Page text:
Yes, sequels are planned. The next one is called Indigo Bottle, and forgive me if I don’t say much about it. I’m a little superstitious about revealing books-in-progress until they’re finished. But I will say that Zaria is the main character and narrator again.

I've asked my readers if they prefer good faeries or bad faeries. Which type is more fun for you to write?

Oh, they each have great appeal, and of course a good story needs both! Good faeries must take on so much danger and darkness, while bad faeries stoke the conflict. Depending on my mood, I enjoy writing first one type and then another.

If you were a faerie in Feyland, what do you think your color and level would be? What magic would you most like to perform?

Ooh, good question. I’d like to be a level two hundred Violet but I expect I’d be a level one hundred Blue. The magic I’d most like to perform is creating portals between Earth and Tirfeyne. I’d love to give out helpful gifts to humans, too.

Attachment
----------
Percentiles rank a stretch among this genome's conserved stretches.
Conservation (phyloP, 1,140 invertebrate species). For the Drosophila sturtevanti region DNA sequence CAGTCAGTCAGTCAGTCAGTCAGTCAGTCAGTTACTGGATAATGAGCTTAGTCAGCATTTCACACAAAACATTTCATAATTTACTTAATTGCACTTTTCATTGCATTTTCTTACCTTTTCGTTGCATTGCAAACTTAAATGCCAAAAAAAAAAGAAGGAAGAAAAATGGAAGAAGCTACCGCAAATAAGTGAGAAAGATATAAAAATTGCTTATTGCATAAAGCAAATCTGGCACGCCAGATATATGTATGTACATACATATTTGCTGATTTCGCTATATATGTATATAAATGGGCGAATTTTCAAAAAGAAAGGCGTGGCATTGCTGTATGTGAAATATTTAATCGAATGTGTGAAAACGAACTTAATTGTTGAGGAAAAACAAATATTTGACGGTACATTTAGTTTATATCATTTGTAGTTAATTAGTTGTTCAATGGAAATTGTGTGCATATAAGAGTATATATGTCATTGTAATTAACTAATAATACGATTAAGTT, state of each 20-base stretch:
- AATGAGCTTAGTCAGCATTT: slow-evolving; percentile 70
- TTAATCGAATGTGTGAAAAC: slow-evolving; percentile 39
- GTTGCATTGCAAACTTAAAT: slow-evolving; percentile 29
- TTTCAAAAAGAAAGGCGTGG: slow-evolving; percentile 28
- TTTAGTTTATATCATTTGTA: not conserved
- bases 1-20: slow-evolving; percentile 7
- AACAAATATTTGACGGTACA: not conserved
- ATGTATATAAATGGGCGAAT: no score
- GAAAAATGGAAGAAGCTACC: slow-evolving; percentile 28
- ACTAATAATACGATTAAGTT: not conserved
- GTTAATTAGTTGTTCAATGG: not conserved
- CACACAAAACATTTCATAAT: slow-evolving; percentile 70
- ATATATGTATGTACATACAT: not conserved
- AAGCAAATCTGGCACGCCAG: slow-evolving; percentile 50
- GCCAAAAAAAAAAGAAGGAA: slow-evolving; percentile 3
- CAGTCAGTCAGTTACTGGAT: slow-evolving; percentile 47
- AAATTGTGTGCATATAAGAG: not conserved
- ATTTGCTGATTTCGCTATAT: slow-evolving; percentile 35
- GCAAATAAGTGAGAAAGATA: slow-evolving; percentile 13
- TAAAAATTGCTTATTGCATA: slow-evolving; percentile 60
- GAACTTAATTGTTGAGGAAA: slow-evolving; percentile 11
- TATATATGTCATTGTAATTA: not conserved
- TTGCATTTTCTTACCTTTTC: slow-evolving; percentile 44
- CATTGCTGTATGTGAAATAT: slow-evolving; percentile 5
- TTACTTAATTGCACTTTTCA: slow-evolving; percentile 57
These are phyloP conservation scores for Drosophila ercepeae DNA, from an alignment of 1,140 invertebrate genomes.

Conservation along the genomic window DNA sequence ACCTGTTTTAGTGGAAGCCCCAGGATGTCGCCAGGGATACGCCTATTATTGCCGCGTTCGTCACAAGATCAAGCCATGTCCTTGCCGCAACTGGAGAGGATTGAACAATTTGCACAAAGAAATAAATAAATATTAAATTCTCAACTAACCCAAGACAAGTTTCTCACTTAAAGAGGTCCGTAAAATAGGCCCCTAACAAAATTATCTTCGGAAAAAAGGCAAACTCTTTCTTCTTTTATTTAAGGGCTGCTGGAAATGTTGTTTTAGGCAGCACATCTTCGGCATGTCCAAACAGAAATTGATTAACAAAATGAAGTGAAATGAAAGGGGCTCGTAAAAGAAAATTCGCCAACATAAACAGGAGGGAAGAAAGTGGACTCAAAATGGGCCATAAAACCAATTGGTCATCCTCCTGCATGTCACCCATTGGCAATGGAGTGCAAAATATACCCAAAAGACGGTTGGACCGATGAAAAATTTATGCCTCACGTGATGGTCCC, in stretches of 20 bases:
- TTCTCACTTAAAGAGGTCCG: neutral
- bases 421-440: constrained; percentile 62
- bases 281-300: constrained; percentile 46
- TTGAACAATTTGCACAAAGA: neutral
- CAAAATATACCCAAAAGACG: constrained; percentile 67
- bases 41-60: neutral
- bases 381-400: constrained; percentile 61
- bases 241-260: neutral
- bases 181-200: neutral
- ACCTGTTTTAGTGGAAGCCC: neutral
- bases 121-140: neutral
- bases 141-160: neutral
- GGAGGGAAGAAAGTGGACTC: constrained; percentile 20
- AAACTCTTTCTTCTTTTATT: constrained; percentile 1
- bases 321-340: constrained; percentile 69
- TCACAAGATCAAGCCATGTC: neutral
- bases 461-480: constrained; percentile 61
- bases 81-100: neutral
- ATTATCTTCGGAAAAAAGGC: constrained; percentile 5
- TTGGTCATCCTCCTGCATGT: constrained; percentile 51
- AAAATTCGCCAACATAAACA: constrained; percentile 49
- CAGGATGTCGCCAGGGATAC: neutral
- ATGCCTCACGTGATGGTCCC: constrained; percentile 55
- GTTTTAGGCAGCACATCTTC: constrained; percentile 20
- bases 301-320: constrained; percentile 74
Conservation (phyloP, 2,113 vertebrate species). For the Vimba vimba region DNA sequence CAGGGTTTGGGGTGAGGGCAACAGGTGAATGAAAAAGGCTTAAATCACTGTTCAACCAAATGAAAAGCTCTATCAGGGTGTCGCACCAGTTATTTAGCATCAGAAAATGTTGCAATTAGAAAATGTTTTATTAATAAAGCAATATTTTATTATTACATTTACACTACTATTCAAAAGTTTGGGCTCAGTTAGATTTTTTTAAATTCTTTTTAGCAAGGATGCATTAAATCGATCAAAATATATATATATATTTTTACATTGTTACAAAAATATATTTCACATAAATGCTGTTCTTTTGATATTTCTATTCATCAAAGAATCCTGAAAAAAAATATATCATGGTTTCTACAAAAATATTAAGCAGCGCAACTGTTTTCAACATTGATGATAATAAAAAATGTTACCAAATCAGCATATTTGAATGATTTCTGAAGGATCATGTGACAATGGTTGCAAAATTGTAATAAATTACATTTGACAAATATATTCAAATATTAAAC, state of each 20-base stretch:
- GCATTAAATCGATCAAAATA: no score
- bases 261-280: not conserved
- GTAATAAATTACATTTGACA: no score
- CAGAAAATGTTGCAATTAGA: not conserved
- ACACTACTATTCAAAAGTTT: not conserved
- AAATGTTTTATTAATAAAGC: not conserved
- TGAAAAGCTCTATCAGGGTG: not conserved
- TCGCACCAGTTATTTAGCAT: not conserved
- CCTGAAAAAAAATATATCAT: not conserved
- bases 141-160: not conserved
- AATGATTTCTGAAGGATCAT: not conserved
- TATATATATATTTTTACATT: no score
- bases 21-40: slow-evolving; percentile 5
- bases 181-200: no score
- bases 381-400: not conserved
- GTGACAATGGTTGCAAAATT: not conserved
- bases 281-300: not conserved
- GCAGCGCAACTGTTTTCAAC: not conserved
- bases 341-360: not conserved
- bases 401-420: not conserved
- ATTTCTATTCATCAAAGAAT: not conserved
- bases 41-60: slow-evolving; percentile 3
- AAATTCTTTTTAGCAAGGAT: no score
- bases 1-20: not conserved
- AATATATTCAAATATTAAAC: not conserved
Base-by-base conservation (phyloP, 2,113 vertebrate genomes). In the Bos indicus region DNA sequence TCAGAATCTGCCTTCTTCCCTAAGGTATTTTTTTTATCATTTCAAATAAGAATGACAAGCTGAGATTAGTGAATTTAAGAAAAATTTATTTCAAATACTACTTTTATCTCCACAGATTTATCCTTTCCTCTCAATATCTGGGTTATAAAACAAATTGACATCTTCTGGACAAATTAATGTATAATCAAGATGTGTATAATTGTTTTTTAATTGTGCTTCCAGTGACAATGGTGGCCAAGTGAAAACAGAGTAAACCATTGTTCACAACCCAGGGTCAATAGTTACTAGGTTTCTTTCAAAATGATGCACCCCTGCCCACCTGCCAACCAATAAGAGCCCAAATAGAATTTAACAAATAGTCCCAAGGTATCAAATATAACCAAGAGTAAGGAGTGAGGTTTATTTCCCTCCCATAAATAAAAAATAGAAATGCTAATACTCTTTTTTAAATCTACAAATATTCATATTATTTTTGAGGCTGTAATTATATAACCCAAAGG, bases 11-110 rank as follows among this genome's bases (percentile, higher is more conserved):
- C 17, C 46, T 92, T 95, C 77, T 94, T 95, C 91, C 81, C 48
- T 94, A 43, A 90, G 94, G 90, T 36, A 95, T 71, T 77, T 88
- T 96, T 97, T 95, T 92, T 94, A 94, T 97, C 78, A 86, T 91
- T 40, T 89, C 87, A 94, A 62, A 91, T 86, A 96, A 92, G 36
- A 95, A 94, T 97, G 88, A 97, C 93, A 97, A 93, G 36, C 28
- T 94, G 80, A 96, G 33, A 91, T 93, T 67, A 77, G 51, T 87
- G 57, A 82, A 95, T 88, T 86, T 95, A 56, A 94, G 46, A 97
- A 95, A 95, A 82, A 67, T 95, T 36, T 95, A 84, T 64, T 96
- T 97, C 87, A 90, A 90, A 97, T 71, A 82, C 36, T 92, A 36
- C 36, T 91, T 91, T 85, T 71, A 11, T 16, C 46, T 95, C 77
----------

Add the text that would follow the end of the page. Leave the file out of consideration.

You were raised without TV and still don't watch it. How do you think not having the distraction of TV has affected you as a writer?

To be honest, I’ve begun to watch some TV lately, and enjoy shows such as “Smallville” and “Eureka.” But I’m glad I was raised without it. Growing up, I turned to my own imagination for entertainment a lot. I’m not sure if it’s due to a lack of TV or not, but I’m extremely focused when I want to be.

Even though fantasy has become more popular and accepted among the mainstream, it still catches a lot of flack. What do you love about writing fantasy and the fantasy genre?